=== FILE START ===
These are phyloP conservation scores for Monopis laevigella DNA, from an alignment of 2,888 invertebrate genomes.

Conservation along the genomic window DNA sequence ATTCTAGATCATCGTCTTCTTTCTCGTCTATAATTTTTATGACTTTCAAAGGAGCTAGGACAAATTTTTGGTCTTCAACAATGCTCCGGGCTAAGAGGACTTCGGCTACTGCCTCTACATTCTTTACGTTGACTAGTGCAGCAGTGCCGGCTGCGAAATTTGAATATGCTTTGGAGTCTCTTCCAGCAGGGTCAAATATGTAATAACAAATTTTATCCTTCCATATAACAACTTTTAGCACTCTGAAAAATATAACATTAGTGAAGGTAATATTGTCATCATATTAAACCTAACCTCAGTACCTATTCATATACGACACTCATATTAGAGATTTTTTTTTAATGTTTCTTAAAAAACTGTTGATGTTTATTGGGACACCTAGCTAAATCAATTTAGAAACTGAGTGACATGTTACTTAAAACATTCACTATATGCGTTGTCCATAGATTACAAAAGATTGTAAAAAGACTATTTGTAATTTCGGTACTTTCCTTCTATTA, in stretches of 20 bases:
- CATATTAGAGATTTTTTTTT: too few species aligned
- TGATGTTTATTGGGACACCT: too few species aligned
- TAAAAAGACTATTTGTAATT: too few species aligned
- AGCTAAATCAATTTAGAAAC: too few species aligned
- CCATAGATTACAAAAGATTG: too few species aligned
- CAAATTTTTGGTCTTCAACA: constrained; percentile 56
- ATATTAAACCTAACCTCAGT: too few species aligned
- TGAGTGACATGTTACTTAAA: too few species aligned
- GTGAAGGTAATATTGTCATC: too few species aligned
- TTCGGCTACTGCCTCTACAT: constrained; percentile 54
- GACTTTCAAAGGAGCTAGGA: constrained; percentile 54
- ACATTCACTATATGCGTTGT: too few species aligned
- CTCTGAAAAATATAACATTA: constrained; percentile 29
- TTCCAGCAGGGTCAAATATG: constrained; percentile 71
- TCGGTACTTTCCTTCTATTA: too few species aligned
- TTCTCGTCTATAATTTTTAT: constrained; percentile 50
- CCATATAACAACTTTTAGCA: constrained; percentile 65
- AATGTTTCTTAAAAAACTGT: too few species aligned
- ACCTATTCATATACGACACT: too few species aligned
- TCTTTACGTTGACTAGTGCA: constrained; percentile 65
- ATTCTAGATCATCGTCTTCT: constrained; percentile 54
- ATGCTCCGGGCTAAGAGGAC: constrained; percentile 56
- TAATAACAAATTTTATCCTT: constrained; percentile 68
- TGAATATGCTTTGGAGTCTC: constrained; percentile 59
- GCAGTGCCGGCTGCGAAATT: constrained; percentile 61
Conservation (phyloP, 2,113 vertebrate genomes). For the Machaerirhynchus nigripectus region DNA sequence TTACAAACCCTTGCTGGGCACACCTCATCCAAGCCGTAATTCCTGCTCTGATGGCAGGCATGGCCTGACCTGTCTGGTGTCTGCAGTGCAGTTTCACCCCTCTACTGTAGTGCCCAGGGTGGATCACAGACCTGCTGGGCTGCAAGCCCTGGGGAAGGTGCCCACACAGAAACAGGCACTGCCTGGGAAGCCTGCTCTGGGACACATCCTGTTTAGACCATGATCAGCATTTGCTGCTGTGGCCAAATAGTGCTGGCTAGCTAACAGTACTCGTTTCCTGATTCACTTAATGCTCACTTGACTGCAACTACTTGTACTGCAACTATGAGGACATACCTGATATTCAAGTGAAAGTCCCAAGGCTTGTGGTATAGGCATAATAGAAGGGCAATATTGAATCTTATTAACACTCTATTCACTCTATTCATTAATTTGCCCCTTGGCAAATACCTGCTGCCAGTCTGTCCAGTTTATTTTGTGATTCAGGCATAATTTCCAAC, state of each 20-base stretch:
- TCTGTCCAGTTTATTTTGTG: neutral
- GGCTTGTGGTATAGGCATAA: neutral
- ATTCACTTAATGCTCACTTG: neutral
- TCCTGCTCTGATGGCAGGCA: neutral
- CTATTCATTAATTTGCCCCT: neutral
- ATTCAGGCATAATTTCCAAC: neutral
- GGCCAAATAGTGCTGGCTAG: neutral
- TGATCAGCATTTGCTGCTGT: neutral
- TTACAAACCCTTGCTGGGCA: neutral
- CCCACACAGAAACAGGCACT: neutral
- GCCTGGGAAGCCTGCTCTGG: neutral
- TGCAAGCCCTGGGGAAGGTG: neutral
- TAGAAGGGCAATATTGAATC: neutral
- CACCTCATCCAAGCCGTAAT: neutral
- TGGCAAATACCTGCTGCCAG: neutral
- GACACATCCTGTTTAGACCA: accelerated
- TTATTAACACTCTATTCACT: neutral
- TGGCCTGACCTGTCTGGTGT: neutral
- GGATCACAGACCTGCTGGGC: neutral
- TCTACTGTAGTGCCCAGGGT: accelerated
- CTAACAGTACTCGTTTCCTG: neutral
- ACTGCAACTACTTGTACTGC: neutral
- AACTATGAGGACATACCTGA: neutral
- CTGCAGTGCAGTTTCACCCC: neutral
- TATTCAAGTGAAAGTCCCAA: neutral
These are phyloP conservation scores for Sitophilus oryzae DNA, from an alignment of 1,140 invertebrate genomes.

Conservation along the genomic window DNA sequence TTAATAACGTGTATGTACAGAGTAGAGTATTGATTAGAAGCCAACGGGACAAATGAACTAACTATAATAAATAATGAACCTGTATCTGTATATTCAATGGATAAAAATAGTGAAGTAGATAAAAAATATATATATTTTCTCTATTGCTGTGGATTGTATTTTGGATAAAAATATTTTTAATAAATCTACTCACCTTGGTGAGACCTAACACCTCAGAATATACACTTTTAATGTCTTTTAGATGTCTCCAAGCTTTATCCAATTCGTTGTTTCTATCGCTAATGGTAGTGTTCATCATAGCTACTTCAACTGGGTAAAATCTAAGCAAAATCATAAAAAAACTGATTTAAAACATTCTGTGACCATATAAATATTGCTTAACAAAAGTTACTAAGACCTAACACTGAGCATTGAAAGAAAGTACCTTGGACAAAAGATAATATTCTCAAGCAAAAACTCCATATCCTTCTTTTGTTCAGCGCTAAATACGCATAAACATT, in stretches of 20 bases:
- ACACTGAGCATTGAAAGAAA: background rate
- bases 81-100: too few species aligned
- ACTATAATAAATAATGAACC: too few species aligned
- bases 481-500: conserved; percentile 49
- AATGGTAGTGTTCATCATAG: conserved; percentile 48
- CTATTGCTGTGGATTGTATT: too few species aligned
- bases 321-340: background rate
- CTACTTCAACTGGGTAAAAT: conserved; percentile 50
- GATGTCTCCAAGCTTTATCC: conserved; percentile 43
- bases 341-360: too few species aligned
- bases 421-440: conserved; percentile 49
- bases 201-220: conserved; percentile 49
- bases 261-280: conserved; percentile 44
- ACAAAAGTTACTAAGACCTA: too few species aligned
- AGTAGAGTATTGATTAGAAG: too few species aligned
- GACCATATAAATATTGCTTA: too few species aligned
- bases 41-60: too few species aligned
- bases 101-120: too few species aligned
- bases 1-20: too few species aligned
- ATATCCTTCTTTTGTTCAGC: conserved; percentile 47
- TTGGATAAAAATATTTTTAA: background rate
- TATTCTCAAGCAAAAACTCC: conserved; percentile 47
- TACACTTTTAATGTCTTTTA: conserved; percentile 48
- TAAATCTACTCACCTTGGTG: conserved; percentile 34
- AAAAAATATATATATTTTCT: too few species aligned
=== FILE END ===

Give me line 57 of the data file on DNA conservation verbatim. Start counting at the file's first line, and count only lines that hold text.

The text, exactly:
- bases 81-100: too few species aligned